It takes three things to be a successful business woman leader

By Kathy J. Marshack, Ph.D., P.S.

What does it take for a woman to be a successful business leader in Clark County? I have been pondering that question for some time. It’s not that I don’t know what it takes to be a leader. It’s just that the qualities of leadership are not defined by gender.

What we psychologists know about women leaders is that they don’t test out any differently than men leaders on various personality characteristics. As entrepreneurs or business leaders both women and men are achievers, driven, tenacious, and independent. They are both unafraid of hard work. They strive for excellence in whatever they undertake. They can be impatient with the insecurities of others because these insecurities slow down the process. On the other hand these leaders are very good at encouraging excellence in others because they have a powerful belief in their cause. Leaders also believe in their abilities to accomplish whatever they put their minds too. This is probably the defining characteristic of leaders. Strong belief creates charisma and charisma creates followers.

So if female leadership and male leadership are not really different what does it take for a woman to be a successful business leader in Clark County? What I realized as I sifted through the characteristics of leaders is that the difference between male and female leaders may be in how those characteristics were acquired. In other words, women business leaders probably developed their leadership from quite different life experiences than their male counterparts. And these life experiences do distinguish leadership styles if not the basic leadership qualities.

Before exploring those typical female experiences that encourage leadership it is important to understand that a leader is born with something special. Just as one child seems particularly athletic and another child more musical, even as toddlers, parents are aware of leadership abilities in their child at a relatively young age. When I was six my parents attended the open house held at my school. They toured my classroom and admired the work of all of the children, but of course were particularly proud of little Kathy’s accomplishments. But what impressed them most and is a family story to this day, is when the class of six-year-olds assembled ourselves into an orchestra with our rhythm instruments and performed for our parents. Little Kathy wasn’t playing the maracas, or the triangle, or even the drums. No little Kathy was the conductor!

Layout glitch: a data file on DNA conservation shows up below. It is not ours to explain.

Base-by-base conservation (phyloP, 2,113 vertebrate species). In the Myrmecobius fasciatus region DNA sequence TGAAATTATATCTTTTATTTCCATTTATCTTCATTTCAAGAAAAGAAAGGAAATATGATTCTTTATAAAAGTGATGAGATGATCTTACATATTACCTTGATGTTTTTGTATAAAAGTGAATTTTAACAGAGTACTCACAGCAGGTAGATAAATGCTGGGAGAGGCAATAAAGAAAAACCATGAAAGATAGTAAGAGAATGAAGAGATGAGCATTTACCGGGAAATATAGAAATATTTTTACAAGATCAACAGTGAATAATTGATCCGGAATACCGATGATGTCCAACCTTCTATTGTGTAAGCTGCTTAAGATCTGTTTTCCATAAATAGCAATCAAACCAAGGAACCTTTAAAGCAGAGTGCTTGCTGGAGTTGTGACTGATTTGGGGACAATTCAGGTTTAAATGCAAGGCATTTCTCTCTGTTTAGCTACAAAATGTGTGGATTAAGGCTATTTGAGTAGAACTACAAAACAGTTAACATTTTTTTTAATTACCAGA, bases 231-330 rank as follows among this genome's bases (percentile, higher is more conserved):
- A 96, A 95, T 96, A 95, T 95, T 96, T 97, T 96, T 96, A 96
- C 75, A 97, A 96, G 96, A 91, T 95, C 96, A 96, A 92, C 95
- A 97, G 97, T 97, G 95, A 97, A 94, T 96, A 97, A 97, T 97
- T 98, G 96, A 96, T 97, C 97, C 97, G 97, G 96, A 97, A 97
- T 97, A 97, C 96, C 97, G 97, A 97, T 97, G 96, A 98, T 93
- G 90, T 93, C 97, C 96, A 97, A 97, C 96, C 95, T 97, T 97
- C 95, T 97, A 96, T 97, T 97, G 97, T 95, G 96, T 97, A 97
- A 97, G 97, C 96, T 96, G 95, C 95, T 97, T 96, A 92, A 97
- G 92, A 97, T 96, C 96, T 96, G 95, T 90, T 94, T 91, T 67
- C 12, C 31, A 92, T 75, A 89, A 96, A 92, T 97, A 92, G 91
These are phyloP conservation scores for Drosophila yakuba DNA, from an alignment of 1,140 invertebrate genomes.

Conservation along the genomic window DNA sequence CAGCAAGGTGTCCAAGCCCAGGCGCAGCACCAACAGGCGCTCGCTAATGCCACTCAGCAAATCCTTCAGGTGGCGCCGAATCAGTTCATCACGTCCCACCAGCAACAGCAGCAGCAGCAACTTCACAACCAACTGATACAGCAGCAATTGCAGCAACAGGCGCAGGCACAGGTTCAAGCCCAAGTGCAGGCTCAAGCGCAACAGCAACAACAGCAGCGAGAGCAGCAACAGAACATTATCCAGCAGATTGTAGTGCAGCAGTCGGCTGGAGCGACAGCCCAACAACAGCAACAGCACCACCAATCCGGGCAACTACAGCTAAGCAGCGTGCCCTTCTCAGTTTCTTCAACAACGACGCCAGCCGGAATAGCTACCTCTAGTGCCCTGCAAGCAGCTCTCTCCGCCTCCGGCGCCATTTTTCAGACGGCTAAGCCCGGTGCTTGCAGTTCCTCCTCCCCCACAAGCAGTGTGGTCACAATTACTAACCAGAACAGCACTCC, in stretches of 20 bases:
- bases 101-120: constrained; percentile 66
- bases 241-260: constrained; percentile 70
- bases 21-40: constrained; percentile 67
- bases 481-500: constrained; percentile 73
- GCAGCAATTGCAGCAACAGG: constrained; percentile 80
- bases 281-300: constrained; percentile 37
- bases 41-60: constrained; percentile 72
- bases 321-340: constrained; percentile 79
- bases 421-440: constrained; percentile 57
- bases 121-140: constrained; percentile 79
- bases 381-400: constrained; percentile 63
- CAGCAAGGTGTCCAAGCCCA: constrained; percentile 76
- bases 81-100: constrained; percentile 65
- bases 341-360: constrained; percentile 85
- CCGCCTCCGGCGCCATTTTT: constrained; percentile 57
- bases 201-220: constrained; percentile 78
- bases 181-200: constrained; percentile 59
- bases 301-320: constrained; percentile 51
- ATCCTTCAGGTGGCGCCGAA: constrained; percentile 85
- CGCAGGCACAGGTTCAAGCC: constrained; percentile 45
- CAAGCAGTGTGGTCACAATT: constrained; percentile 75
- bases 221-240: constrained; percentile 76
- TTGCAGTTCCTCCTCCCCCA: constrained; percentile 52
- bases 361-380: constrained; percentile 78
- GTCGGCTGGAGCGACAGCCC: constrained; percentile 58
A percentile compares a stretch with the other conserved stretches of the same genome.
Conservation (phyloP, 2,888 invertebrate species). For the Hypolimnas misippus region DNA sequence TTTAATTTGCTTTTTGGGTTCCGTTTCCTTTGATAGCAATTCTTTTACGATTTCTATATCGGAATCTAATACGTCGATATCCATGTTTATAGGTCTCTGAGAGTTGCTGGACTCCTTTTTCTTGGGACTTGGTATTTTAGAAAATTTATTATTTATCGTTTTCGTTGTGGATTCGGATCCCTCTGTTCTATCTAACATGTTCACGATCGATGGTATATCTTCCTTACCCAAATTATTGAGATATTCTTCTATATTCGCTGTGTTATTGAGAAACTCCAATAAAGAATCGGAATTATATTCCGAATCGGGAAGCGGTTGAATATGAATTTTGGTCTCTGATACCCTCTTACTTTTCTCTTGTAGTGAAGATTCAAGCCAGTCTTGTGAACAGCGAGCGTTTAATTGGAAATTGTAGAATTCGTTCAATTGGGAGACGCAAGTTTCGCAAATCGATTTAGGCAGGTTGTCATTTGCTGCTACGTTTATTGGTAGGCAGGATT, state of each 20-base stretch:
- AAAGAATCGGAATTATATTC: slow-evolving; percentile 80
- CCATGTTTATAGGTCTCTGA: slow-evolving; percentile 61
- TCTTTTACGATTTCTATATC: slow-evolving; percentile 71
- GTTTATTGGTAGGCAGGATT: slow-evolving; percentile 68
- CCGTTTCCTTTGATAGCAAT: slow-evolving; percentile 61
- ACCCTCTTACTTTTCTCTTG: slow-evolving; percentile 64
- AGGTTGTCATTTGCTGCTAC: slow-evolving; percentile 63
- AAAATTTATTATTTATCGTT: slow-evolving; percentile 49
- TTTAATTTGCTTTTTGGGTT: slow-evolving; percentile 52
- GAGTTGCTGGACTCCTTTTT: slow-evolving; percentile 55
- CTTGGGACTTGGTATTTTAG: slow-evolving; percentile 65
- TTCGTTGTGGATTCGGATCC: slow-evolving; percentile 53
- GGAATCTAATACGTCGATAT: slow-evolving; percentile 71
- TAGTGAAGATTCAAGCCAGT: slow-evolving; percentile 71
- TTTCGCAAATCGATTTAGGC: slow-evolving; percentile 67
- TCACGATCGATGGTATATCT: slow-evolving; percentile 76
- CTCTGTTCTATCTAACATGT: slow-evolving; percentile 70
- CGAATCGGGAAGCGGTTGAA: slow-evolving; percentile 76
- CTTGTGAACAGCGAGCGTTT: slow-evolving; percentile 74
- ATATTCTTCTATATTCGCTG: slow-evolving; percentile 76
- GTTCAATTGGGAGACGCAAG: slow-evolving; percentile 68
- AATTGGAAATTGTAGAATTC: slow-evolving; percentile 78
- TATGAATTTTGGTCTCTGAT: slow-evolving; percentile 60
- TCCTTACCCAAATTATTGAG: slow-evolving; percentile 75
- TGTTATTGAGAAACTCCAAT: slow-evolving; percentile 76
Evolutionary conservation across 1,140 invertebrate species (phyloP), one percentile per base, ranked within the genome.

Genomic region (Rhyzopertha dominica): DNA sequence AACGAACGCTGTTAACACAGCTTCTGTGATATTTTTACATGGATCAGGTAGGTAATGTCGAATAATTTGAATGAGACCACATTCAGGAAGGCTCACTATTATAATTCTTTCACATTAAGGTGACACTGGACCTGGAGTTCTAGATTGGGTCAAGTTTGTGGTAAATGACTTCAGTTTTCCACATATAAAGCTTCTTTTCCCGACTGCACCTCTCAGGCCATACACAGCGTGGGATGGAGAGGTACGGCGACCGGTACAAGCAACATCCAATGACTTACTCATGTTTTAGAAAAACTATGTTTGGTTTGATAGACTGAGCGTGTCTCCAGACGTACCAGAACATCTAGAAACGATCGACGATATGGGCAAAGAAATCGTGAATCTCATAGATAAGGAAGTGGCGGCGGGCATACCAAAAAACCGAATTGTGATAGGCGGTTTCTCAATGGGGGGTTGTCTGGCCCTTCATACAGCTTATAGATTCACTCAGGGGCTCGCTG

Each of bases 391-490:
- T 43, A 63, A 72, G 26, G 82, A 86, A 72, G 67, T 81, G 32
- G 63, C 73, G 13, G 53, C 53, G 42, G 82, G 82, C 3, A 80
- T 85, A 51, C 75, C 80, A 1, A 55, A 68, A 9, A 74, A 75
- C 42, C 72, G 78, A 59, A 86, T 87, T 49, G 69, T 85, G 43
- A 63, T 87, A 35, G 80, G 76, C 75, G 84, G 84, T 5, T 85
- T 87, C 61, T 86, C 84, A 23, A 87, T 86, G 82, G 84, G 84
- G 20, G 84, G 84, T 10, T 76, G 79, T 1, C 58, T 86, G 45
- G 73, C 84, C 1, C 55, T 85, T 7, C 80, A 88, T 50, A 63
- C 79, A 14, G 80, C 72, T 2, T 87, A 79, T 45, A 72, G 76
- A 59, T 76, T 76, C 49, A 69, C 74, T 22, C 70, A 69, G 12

People either have leadership ability or they don’t, and you can see the quality almost from birth. But that doesn’t mean all people born with this quality become leaders. The quality needs to be nurtured for it to grow and flourish. Just as soccer camp and piano lessons nurture the young athlete and young musician, so must parents help their young leader find experiences to help her hone this skill. For girls and women this is not always easy since our cultural model for leadership is male.

To be female and to be a leader usually means heartache for girls before they come to accept how unusual they are and consider it an advantage. I would wager that most of the women business leaders in Clark County can relate to this. How many of you felt like an odd ball growing up? Over the years how many of you have been told you were too aggressive or unfeminine? How many of you outperformed your male colleagues only to watch the men be promoted at your expense?

I laugh now at the angry epithet thrown at me by my ex-husband shortly before our divorce. He said, “Do you know what’s wrong with you? Do you really want to know what’s wrong with you?”

I thought, “Well why not?” so I yelled back, “What . . . what do you think is wrong with me?”